got even weirder with Things Have Changed, as Dylan decided to play harp fills
between each line. It seemed to be an idea born on the spot and it worked
surprisingly well. The artist remained center stage for Tangled Up In Blue and
provided an utterly charming standup comedian routine. To get an idea just recall his
gesturing with the Rolling Thunder Review and then replace intensity with humour.
I do not have much to say about the next three songs, nice to hear them (especially
She Belongs To Me), but nothing outstanding. And then: Bamm !
Dylan at the grand piano, finally not just hitting random keys, but laying down some
expert bad-ass Jump Boogie with The Levee´s Gonna Break. His liveliness and the hat
he was wearing by now once again made me think of the RTR days. Wow !
The rest of the set was nice, but nothing really stuck out - but a version of Desolaton
Row, where Dylan could neither decide for an instrument, nor for the voice or melody
he wanted to use. Public rehearsal time again.
If you prefer rave and more detailed reviews read the others. I myself was pleased to
see the best Dylan show since the late 90s. The roaring lion´s voice and the annoyingly
slick blues band sound have been turned into something more diverse and adventurous.
Made me wish he would hit the grand piano for Ballad Of A Thin Man again. Or even
better for ... If Dogs Run Free.
Review by Helmut Mehnert
We had a brilliant show starting at 7.35 pm going through for nearly 110 minutes with
some rain in the second half in the old renaissance fortress of Spandau very close to Berlin.
The rain didn’t bother us, because we enjoyed Bob’s show tremendously as well as he
obviously enjoyed himself.
Bob’s voice was sharp and clear and his harp work was good to brilliant. My absolute
favourite of the evening was his new version of Desolation Row: Really Fantastic. Simple
Twist of Fate got a little bit over the top with weeping guitars. Ballad of a Thin Man was
great for me and the encore “Blowing in the wind” with the Donnie Herro? on the violin
as Bob invented himself once again in the arrangement of this song.
It is a new feeling listening to his grand piano versions of songs you know for so long and
Desolation Row really proved that it works! Don’t you dare miss this year's European leg!
Review by Frank
After a disappointing in-door concert in Berlin 2009 (crappy sound, noisy and chaotic band),
this year's open air show was so much different. Of course, Dylan live is not emotionally
spectacular, but spectacular nevertheless! His acting during the Neverending Tour always
gives me a good laugh, and that is not a bad thing.
The setlist wasn't very exciting, nothing from Together Through Life, no real rarities (I've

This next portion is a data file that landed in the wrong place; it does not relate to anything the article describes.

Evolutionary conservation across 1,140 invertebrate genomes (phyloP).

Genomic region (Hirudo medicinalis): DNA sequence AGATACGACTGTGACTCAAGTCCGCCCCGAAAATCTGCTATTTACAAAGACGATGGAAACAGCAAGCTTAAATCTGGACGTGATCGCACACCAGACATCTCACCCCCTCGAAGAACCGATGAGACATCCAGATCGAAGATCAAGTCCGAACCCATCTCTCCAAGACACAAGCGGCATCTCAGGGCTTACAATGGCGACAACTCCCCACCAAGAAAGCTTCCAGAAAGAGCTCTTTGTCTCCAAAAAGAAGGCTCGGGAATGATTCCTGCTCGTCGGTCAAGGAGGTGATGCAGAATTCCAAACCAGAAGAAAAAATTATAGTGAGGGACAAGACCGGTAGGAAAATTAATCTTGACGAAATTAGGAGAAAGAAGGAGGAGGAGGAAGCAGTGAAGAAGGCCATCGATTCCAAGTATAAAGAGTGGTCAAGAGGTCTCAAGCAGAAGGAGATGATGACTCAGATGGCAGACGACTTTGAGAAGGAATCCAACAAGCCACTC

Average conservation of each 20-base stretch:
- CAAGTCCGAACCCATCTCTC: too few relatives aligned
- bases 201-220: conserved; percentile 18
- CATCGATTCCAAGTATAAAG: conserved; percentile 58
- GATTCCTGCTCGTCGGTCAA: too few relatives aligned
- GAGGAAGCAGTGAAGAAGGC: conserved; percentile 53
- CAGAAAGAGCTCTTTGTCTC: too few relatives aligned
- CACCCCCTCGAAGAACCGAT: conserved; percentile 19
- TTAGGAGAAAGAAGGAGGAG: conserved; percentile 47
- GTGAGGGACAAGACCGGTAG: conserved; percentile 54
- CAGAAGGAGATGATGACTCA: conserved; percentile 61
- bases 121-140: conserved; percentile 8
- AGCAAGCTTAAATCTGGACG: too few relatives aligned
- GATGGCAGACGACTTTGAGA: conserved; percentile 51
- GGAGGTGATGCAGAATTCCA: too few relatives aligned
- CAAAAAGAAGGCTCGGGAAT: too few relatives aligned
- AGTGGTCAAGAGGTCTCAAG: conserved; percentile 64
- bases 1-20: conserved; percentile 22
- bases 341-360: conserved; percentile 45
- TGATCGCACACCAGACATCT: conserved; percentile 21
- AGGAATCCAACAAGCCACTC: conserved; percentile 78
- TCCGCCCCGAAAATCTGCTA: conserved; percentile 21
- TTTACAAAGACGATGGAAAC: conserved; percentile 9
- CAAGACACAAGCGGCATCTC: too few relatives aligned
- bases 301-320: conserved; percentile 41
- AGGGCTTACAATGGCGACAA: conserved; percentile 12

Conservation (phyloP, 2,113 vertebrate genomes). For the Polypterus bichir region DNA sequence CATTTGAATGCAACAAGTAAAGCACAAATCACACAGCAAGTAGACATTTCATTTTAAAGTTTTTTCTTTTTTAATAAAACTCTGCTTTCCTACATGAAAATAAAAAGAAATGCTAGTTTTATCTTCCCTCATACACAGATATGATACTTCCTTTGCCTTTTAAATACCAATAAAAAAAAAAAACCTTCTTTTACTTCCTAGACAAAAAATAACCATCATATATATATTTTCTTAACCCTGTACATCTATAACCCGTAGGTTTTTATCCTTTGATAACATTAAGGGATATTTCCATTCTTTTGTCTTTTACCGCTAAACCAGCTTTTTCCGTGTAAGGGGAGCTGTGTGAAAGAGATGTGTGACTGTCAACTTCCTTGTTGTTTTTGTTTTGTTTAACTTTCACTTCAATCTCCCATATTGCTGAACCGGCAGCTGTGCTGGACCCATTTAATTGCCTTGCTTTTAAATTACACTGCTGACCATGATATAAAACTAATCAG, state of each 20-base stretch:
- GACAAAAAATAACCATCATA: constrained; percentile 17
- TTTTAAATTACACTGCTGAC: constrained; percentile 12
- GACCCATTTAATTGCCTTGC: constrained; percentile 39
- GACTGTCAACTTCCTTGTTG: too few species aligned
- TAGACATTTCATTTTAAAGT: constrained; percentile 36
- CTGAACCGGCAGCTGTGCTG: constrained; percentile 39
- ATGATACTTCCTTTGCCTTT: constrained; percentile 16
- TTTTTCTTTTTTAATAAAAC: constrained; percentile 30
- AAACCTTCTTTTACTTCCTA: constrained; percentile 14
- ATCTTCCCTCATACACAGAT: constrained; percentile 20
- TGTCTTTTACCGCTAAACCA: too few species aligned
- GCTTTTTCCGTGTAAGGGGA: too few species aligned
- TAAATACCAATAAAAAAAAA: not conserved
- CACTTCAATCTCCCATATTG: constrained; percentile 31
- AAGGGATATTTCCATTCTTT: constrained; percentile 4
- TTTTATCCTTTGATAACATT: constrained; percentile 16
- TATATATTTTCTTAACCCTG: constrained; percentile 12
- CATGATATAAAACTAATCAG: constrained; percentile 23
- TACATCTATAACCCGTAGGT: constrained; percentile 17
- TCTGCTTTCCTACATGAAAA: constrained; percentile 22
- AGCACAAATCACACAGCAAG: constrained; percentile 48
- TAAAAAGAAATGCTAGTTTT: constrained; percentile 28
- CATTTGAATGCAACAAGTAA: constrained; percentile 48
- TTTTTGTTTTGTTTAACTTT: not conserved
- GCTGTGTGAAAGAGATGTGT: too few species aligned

just read now that he hadn't played She Belongs To Me in years). However, I liked the
'new sound': sparse, decelerated, lots of space for everyone -- so much different from the
noise last time I saw him. In fact, the performances are very much sketches of songs, ideas
for arrangements... 'there should be piano solo here', 'that's supposed to be jazzy', 'add
some rock'n'roll here'. It's like the audience is free to fill in what he's imagining in his head.
Of course, one could say that's because he just can't play the piano solo himself -- but I
guess he also doesn't bother. Dylan's voice was strong and not lost in the mix. Sure it's
more barking than singing, but it suits the man, he's an old dog!
Altogether, not a great show, but still one of the better with some highlights and an
interesting new sound! Seeing Dylan changing from piano to guitar (oh, well....), playing
harp, sitting and standing -- just moving -- was also a nice change, the static wax figure on
the keyboard is gone. The second half of the show was much more coherent and intense,
the piano certainly added an interesting new twist to many songs. Loved to hear new
arrangements! Ballad Of A Thin Man was amazing, reminded me of the more 'modern'
versions on Tell Tale Signs.
Review by Ken Cowley
Due to the generosity of a recent 40th birthday present, yesterday saw me make a
whistle-stop trip from Dublin to Berlin for the 2nd show of this latest chapter of Bob Dylan's
Never Ending Tour. Most legs of the N.E.T. come and go these days without much fanfare,
due to the sheer number of shows he has played in the last few decades, but this one is
already making a splash. Mainly for one reason! As reported yesterday on many of the
world's leading music websites (Rolling Stone, Uncut etc) - Bob has decided to bring a
grand piano along on this trip - and very welcome it is too, meaning he is now playing 4